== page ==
Covid Australia: Queensland CHO says we should ‘absolutely’ treat flu like COVID-19
Spiraling flu numbers have prompted an urgent warning from one of the country’s top doctors that Australians must treat the disease as seriously as Covid.
A flu epidemic is sweeping the country after Covid lockdowns and precautions kept the disease at bay for more than two years.
But now, with mask mandates lifted and no natural immunity after years of isolation and protection from flu outbreaks, the disease is making a devastating comeback.
Rising flu numbers have prompted an urgent warning from Queensland’s Chief Health Officer, Dr. John Gerrard, that Australians should treat the disease as seriously as Covid.
In Queensland, almost twice as many seriously ill patients with flu are in intensive care as with Covid.
And in NSW, flu numbers continue to climb, with more than 200 being rushed to hospital last week – one in seven of them in children under the age of four.
Nearly 1,300 people in NSW have been hospitalized with flu this year, and nearly 9,500 showed up in emergency rooms with flu-like symptoms.
“The number of complete respiratory infections we have seen so far this year is unprecedented,” said Queensland Chief Health Officer Dr John Gerrard.
“We have not been exposed to this virus in the past two and a half years.”
He said Australians should “absolutely” treat the disease in the same way as Covid, both to try to avoid it and to stop its spread.
He stressed that anyone affected by the flu should stay home while they recover.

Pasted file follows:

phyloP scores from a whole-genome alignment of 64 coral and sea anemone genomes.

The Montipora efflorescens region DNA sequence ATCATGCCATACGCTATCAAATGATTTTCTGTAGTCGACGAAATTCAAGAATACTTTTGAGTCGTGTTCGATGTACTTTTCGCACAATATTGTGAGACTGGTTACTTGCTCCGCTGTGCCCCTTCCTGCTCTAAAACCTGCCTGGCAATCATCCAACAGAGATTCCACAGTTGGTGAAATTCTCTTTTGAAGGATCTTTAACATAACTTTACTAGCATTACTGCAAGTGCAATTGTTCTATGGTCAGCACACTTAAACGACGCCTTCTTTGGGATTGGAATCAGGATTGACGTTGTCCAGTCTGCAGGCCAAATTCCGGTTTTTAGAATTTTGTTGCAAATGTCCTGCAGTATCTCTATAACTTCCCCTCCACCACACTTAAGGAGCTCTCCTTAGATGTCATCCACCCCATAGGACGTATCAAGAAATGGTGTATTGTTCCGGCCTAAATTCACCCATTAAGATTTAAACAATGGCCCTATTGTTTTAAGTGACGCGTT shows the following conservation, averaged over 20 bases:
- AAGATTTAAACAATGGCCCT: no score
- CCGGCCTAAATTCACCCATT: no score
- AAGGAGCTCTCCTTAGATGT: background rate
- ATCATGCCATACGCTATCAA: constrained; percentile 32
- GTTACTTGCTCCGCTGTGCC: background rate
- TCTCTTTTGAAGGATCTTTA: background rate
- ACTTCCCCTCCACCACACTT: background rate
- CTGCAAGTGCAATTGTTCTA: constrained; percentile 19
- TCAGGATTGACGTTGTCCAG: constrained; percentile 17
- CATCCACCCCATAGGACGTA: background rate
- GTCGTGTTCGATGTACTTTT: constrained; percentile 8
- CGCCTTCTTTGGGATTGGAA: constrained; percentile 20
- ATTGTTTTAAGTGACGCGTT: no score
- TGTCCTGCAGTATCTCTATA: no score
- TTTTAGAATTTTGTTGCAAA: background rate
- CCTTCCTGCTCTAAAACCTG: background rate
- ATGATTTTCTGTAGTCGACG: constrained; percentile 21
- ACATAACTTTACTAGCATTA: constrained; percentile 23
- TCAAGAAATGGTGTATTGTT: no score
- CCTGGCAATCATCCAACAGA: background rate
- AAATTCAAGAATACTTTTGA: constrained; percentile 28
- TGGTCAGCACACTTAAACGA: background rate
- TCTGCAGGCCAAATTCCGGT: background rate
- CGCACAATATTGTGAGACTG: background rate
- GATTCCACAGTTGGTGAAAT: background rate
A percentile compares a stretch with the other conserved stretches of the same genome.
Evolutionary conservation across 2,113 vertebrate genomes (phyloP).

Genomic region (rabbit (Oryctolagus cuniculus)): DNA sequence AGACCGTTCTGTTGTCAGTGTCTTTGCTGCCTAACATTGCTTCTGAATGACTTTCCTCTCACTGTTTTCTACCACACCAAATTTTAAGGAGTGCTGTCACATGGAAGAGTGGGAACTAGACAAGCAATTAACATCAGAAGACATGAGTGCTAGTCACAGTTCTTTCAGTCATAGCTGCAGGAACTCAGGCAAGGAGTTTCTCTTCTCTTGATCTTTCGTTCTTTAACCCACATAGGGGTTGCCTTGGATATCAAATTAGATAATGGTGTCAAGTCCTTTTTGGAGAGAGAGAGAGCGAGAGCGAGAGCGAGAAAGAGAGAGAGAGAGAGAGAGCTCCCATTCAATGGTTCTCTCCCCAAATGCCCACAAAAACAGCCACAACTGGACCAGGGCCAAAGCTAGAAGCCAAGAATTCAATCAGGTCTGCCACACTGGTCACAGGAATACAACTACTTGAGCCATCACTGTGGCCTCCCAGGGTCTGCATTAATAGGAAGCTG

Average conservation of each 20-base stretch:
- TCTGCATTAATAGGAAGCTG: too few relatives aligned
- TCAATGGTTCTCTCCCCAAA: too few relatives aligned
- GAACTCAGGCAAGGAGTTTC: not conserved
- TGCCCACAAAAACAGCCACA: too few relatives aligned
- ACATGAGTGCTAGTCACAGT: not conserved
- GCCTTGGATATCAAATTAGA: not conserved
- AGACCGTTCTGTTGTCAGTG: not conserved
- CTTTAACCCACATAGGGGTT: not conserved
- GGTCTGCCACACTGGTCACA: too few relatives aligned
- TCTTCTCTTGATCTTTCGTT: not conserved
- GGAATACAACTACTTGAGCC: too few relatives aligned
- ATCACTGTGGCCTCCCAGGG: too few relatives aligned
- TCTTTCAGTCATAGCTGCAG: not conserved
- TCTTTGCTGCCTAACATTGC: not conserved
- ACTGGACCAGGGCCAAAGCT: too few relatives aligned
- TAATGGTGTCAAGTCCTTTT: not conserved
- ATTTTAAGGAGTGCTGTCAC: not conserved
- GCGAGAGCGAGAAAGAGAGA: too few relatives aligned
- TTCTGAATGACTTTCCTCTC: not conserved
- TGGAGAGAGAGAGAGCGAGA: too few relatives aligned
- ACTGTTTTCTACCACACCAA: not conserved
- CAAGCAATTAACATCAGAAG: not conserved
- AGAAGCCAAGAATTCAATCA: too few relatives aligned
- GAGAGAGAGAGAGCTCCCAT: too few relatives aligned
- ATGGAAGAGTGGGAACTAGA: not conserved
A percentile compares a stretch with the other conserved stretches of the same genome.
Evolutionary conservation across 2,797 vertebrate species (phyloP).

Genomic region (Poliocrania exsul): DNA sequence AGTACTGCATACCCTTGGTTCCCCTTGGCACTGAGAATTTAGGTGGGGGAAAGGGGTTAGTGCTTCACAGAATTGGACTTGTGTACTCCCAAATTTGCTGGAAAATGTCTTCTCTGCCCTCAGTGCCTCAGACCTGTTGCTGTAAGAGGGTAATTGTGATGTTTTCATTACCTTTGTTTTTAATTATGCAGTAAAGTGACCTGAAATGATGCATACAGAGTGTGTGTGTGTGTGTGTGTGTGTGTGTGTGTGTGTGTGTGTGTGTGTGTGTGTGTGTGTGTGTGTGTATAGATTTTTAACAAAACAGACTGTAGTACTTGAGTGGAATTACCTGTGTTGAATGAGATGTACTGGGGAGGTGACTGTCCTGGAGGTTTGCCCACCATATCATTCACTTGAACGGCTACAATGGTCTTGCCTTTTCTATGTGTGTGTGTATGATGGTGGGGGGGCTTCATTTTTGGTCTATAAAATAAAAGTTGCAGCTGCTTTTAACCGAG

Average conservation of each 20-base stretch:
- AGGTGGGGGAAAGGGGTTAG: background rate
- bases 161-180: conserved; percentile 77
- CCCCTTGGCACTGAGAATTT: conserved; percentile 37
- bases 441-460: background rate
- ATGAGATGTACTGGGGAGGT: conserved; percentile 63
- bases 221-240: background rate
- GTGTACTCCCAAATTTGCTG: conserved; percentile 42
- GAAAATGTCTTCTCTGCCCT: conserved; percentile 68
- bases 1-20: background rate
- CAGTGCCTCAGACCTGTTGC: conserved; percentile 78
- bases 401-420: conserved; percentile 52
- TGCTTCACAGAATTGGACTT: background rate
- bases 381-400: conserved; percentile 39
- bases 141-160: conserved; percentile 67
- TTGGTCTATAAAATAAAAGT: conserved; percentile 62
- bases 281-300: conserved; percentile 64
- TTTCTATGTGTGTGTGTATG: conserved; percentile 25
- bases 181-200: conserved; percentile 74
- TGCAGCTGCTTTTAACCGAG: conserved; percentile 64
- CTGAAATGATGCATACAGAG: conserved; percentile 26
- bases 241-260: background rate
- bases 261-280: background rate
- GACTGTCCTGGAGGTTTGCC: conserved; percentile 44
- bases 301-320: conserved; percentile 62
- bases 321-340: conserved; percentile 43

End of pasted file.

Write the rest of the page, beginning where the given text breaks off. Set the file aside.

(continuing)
“That will be the way we move forward,” he said.
“The days of stoically coughing and sneezing with a sore throat and fever for being a good soldier are gone.”
A flu epidemic sweeps the country after Covid lockdowns and precautions kept the disease at bay for more than two years
However, he did not advocate a return to mask mandates, but encouraged people to get a flu shot as soon as possible.
Flu use is critically low among teens, he warned.
“I think the people of Queensland are starting to get the message, but it’s critical that if you haven’t had your flu vaccine, get it now,” he said.
In NSW, chief health officer Dr Kerry Chant echoed that message.
“Influenza immunization rates are not where they should be,” she said. Only one in three people in NSW have received their flu vaccine this year.
‘We really need to see that number increase, especially among vulnerable groups such as young children and the elderly who are most at risk of serious illness.’
Nationwide, just over 9 million people have been vaccinated against the flu, but about two-thirds of the country is still at risk.
NSW is the most vaccinated state, with over 2.8 million stung, but Victoria is close behind at 2.5 million. Fewer than 1.8 million have been vaccinated in Queensland.
Nearly 1,300 people in NSW have been hospitalized with the flu this year, with nearly 9,500 showing up to the emergency room struggling to breathe with flu-like symptoms
Northern Territory has the lowest intake at just 63,000, with 190,000 vaccinated in the ACT, 232,000 in Tasmania, 748,000 in South Australia and 855,000 in WA.
dr. Chant warned that the worst is yet to come from the current outbreak of the ‘Influenza A’ strain.
“We anticipate an increase in flu activity in the winter and in the spring,” she said.
“The vaccine is the best way to protect yourself, your loved ones and your community from the harmful effects of the flu.
“I want to thank everyone who has already come forward to get their shot, but there is still work to be done.
“The flu vaccine will remain free for all residents of NSW for another seven days, so please book now to take advantage of this important immunity-boosting initiative.”